Elementary schools improve; online academy has work to do

Chatfield and Fruitvale elementary schools, the only two School District 51 schools tasked by the state last year with writing “priority improvement” plans for themselves, have improved enough to move off those plans in 2012-13.

Grande River Virtual Academy, however, has some work to do.

Each year since 2010, the state has required successful schools to create “performance” plans that detail how they plan to maintain high test scores and growth in student learning. If a school has low scores on Transitional Colorado Achievement Program tests, struggles to improve individual TCAP scores year-over-year, shows a gap in TCAP score growth between select student populations, or has a high dropout rate, low graduation rate or low ACT scores, the school is required to create an “improvement,” “priority improvement” or “turnaround” plan, based on the severity of the problem.

Schools on priority improvement and turnaround plans must outline strategies for drastic improvement, receive increased state oversight, and can be closed or reorganized if their scores remain low for at least five consecutive years.

Chatfield moved on to an improvement plan this year after two years on a priority improvement plan. Principal Jackie Stapher said the school has worked to build relationships between staff and families in recent years to get everyone invested in improving student data. Chatfield has narrowed the gap between its minority and low-income kids and other students and improved its reading scores to meet state expectations. This year, Stapher plans to focus on boosting writing and math scores.

“We’re so goal-focused day-to-day that it feels good for us” to move off of a priority improvement plan, Stapher said. “When we see kids falling behind, our teachers bust their rumps to implement interventions.”

Teachers at both Chatfield and Fruitvale have spent increased time in professional development classes and programs this calendar year after receiving state grants only available to priority improvement schools. Fruitvale Principal Kathy Hays said her teachers also spend more time speaking to each other about student data and brainstorming ways to improve instruction.

Hays said kids, parents, teachers and staff have made a joint effort to improve test scores. She said it was exciting for the school to skip past having to make an improvement plan and move directly to a performance plan.

“Now our job this year is to sustain that (achievement) and keep improving,” she said.

Chatfield and Fruitvale have been replaced on the district’s priority improvement list this year by Grande River. The online K-12 program is the only school in the district that will not be on an improvement or performance plan this year.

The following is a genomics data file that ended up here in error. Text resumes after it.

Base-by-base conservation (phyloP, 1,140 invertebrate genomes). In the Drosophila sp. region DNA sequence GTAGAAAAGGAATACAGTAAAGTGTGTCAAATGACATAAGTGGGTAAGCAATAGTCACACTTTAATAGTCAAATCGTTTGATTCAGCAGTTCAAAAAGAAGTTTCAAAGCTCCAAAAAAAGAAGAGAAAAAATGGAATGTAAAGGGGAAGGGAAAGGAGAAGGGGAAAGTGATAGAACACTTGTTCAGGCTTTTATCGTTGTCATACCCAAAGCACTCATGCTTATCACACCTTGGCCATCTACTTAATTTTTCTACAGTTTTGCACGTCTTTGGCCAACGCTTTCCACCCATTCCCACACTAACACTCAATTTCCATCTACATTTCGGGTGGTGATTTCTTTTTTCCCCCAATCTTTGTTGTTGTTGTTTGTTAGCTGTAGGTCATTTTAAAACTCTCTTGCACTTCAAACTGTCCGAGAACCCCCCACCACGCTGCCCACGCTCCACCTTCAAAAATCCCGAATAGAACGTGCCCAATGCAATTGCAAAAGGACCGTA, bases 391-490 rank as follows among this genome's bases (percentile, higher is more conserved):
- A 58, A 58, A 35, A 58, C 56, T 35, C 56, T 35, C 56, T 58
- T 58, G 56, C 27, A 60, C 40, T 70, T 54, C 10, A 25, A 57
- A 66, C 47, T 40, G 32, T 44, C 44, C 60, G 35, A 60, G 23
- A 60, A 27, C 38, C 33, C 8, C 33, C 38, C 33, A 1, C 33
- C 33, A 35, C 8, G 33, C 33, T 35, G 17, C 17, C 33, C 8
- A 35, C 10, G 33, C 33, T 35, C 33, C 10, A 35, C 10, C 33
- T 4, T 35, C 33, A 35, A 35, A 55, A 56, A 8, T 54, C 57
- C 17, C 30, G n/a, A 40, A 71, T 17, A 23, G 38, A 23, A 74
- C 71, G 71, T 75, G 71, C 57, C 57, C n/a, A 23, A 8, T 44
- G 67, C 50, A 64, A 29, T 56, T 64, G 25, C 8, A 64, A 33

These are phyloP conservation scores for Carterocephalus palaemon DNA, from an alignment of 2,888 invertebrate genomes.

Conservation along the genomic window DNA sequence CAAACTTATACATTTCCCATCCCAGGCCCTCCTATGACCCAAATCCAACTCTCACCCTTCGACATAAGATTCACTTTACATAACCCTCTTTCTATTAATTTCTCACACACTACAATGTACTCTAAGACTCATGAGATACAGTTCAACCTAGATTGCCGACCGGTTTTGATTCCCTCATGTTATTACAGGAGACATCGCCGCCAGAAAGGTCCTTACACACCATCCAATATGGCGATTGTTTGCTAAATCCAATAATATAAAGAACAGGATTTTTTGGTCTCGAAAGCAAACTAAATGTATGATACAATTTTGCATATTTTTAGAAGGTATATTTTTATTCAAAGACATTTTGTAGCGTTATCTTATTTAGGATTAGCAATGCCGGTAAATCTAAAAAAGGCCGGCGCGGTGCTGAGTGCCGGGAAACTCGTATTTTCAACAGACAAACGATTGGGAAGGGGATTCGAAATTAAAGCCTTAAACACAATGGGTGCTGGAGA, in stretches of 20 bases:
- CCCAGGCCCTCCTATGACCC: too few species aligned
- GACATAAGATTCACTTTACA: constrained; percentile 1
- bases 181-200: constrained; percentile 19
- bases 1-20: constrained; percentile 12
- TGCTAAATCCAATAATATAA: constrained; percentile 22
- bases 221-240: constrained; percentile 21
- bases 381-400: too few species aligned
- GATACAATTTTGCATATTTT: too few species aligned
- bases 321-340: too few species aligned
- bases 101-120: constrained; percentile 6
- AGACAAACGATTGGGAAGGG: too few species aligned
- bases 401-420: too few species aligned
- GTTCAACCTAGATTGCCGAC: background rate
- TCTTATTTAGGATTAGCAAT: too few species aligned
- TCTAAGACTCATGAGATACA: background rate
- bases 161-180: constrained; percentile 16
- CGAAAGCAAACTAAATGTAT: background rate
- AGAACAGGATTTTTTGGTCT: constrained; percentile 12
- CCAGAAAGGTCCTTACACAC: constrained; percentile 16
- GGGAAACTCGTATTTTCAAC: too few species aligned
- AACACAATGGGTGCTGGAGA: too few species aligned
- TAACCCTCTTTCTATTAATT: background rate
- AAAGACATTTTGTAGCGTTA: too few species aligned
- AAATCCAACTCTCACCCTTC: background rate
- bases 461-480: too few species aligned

District 51 Director of Academic Options Ron Roybal said the data used to assign a plan to Grande River came from 2011-12, the school’s first full year of operation. Only the program’s middle and high school scores counted toward the plan assignment because of the school’s small population and Roybal said the first year provided a learning curve for the district on what kinds of students do well in an online environment.

Roybal said the school plans to improve scores by implementing a better vetting process this year and offering learning interventions both in-person at the school’s physical site within Broadway Elementary and online with a new program through education company A+.

District 51 had 10 schools assigned improvement plans this year, the same number as last year. The number of District 51 schools on performance plans increased from 28 last year to 31 this year. Grand Junction charter school Caprock Academy, which is not part of the district, will continue to operate on a performance plan this year.

R-5 High School, the only District 51 school evaluated by the state as an “alternative education campus,” moved from an AEC improvement plan last year to an AEC performance plan this year. Alternative education campuses have to have at least 95 percent of students meet at least one of 14 criteria. Criteria range from students being pregnant or homeless to students being victims of abuse or having a history of gang involvement.

R-5 Principal Anna Goetz said she wasn’t satisfied with the school being on an improvement plan given the already lower standards set for AEC plans.

“It really motivated us to dig in,” Goetz said, and make changes to the way the school offers interventions, keeps kids in school and teaches students.

The R-5 population is still struggling with attendance and dropouts, Goetz said, but she said staff is working to address the root of those problems, A state grant implemented this year offers students more personal counseling, career guidance and a transition program that welcomes them to the school.

“We’re still in the implementation phase, but I did see a 10 percent increase in attendance in October 2012 compared to last October so we’re on the right track,” Goetz said.

Most District 51 schools have already developed their plans for 2012-13 and are fine-tuning them with the district now. District 51 Chief Academic Officer Bill Larsen said the district is targeting Jan. 15 to turn in all plans to the state. Priority improvement plans are due that day but performance and improvement plans are not officially due until April 15.


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